[JURIST] Nepal's government on Tuesday annulled a media ordinance promulgated by King Gyanendra [official profile] during his 15-month absolute rule to muzzle press that criticized his seizure of power [JURIST report] in February 2005. The ordinance was criticized both in Nepal and internationally as it increased punishment of journalists and banned broadcast of informative programs from independent radios. The law also discouraged cross-ownership in the media sector. National and international media rights groups had termed the ordinance as a "black law" and had asked King Gyanendra to repeal it. Nepal's press freedom situation deteriorated after the enforcement of the ordinance and the international community sent two high-level diplomatic missions to Nepal to protect independent media.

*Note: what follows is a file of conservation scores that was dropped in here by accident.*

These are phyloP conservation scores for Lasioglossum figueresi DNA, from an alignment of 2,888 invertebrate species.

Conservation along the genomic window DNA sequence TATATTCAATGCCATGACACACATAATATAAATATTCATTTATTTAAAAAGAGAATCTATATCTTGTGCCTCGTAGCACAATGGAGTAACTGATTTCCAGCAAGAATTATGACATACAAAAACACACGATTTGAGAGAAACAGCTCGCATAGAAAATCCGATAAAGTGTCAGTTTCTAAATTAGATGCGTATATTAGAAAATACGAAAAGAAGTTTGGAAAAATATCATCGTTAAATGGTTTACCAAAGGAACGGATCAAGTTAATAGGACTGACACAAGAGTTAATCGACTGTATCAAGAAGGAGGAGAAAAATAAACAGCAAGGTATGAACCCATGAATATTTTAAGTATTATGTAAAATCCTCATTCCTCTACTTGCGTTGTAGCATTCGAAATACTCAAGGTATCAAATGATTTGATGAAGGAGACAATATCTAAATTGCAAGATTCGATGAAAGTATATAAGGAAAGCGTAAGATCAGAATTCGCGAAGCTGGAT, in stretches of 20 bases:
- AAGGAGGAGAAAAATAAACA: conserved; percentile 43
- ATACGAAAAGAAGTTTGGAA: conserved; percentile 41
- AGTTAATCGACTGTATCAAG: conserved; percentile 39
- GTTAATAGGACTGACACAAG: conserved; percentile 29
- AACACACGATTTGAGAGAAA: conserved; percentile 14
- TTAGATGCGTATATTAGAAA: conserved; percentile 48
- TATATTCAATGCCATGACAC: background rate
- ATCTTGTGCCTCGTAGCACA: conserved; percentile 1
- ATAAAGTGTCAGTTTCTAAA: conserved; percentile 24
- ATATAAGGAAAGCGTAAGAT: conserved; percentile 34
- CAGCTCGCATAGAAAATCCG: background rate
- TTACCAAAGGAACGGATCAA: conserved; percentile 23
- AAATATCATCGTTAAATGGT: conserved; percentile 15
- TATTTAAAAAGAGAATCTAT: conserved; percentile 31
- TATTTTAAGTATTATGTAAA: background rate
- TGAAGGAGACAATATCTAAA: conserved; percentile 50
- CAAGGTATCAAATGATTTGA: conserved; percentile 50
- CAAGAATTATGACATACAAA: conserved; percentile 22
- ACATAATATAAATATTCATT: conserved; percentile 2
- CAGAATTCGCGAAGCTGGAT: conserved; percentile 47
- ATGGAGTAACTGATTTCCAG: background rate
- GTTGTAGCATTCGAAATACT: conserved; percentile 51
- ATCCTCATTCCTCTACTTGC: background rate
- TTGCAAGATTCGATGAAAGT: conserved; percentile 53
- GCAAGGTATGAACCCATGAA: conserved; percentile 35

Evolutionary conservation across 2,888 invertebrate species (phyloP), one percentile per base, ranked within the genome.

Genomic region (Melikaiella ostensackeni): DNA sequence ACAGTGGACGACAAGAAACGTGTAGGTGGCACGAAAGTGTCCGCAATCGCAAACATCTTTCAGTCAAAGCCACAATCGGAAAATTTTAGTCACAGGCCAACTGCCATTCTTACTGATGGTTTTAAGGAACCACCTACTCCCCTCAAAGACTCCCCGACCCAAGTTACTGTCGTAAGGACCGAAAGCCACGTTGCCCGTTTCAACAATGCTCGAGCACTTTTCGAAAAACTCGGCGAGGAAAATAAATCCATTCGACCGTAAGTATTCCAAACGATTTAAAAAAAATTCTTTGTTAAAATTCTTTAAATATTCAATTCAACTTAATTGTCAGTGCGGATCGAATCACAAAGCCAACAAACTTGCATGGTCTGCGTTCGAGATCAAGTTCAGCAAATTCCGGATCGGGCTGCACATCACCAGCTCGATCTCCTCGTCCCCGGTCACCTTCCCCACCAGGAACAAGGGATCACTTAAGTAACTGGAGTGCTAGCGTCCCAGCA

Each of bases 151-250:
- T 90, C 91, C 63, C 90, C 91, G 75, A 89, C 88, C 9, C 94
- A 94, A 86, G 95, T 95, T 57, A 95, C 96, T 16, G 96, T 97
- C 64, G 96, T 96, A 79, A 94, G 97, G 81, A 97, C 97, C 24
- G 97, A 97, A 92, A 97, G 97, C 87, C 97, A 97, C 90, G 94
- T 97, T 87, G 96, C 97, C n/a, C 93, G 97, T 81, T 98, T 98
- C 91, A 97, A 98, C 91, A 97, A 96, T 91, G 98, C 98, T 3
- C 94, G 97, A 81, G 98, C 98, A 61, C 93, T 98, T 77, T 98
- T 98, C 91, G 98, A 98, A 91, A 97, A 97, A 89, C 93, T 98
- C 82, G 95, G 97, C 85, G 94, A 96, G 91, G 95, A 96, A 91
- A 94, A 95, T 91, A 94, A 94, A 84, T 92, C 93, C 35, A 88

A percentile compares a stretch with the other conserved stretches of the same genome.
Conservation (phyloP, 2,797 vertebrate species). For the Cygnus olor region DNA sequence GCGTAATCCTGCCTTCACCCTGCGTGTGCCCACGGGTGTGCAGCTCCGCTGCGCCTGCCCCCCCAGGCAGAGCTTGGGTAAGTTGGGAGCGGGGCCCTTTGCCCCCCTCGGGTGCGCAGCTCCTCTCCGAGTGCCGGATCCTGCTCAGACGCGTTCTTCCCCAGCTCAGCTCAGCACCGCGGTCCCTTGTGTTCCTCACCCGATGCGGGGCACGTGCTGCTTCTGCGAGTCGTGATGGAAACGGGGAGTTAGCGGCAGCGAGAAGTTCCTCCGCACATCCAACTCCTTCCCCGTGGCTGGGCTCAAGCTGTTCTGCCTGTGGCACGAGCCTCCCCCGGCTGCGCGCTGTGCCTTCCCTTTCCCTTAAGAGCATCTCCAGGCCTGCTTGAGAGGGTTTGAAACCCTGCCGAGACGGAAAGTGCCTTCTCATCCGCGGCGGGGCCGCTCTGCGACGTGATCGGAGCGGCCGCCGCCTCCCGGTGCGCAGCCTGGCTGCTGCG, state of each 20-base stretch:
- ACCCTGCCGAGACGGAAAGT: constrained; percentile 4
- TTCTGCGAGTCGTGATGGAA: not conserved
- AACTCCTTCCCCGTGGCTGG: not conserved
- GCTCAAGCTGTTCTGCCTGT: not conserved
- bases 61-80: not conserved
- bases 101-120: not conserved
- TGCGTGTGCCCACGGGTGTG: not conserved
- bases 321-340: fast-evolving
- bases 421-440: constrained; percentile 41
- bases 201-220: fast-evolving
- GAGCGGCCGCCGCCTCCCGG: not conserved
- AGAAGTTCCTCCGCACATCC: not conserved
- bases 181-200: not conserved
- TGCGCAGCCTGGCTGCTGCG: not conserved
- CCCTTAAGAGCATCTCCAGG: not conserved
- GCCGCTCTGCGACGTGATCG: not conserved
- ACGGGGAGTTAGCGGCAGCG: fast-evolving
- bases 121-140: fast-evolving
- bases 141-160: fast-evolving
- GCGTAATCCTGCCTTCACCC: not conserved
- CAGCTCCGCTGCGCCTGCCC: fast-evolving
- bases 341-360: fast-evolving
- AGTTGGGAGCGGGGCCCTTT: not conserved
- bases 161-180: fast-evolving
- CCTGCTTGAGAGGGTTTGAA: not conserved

The Nepalese government also invalidated another ordinance that curbed the activities of NGOs working in the field of human rights, as well as four other ordinances promulgated by the King that were deemed "regressive." King Gyanendras government, which was dismissed amidst a nationwide uprising [JURIST news archive] in April, had promulgated the ordinances allegedly to control media and human rights organizations as they criticized the monarch's 2005 power seizure and subsequent rule. As there was no parliament to enact laws after the power seizure, King Gyanendra ruled the Himalayan Kingdom by promulgating ordinances and royal decrees after he assumed absolute power. He issued a total of 39 ordinances to rule the country.
Kiran Chapagain is a special correspondent for JURIST writing from Nepal. He is an Assistant Senior Reporter for the Kathmandu Post.